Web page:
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The Future of Fossil Fired Power Plants in Germany—A Lifetime Analysis

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Institute of Electrochemical Process Engineering (IEK-3), Forschungszentrum Jülich GmbH, 52425 Jülich, Germany
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RWTH Aachen University, c/o Institute of Electrochemical Process Engineering (IEK-3), Forschungszentrum Jülich GmbH, 52425 Jülich, Germany
*
Author to whom correspondence should be addressed.
Energies 2018, 11(6), 1616; https://doi.org/10.3390/en11061616
Received: 27 April 2018 / Revised: 6 June 2018 / Accepted: 11 June 2018 / Published: 20 June 2018
(This article belongs to the Section Electrical Power and Energy System)
In many German energy projections, the assumption of power plant lifetimes plays a central role, since it is often used in projections for the existing fleet of power plants or as a criterion for decommissioning in model-based investigations. The result of these analyses is a power plant capacity retirement graph, which is then used to determine the replacement demand. Especially in the context of the German Energy transition (“Energiewende”) the amount and dynamics of replacement play an important role. Against this background, a large number of studies have been evaluated and fleet developments compared. Many studies refer to empirical values for the assumption of lifetimes without specifying them in greater detail. This approach was used to conduct an ex post lifetime analysis—accurate to each number of units—of German power plants that have been decommissioned since 1990. The analysis is conducted with the aid of a power plant database, which has been continuously updated for each individual unit since 1985. In addition to the power plants currently in operation, the database includes also includes power plant units that have been successively decommissioned over the past decades. The ex post analysis presents the first lifetime analysis for decommissioned German plants, which can serve as a basis for future power plant fleet projections. The analyses show that the lifetime of fossil-fired power plants has extended considerably. For example, whereas the real lifetimes of coal-fired power plants were in a range of 30 to 35 years in the 1990s, today they amount to 40 to 45 years on average. View Full-Text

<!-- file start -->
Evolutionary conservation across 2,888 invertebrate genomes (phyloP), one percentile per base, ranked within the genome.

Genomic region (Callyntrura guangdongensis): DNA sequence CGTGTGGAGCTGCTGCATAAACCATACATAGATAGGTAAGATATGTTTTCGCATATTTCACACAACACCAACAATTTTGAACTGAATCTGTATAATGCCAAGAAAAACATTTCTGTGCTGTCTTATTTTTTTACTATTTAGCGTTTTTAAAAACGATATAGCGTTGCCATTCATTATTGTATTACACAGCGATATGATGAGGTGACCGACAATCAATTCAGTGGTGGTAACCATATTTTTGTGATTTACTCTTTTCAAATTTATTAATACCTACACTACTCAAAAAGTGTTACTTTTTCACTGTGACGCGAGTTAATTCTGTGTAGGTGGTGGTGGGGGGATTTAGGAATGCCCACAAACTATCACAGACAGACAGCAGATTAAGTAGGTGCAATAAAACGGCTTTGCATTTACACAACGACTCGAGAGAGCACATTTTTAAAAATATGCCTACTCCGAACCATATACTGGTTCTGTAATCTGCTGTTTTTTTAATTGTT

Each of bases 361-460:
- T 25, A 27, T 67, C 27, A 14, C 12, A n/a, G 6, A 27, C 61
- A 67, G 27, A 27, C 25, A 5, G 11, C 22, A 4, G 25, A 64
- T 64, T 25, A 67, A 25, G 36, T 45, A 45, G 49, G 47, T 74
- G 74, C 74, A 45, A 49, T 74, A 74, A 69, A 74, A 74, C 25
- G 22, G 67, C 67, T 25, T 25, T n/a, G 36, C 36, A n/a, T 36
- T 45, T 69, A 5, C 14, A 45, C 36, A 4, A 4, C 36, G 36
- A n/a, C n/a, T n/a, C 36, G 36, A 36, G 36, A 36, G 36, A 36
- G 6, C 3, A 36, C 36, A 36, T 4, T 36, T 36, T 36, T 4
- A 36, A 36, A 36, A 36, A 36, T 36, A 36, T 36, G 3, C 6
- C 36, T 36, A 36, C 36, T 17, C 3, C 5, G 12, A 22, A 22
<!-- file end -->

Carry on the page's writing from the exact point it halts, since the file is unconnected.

Keywords: energy scenarios; power plant capacity; power plant fleet; operational lifetime energy scenarios; power plant capacity; power plant fleet; operational lifetime
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Markewitz, P.; Robinius, M.; Stolten, D. The Future of Fossil Fired Power Plants in Germany—A Lifetime Analysis. Energies 2018, 11, 1616.

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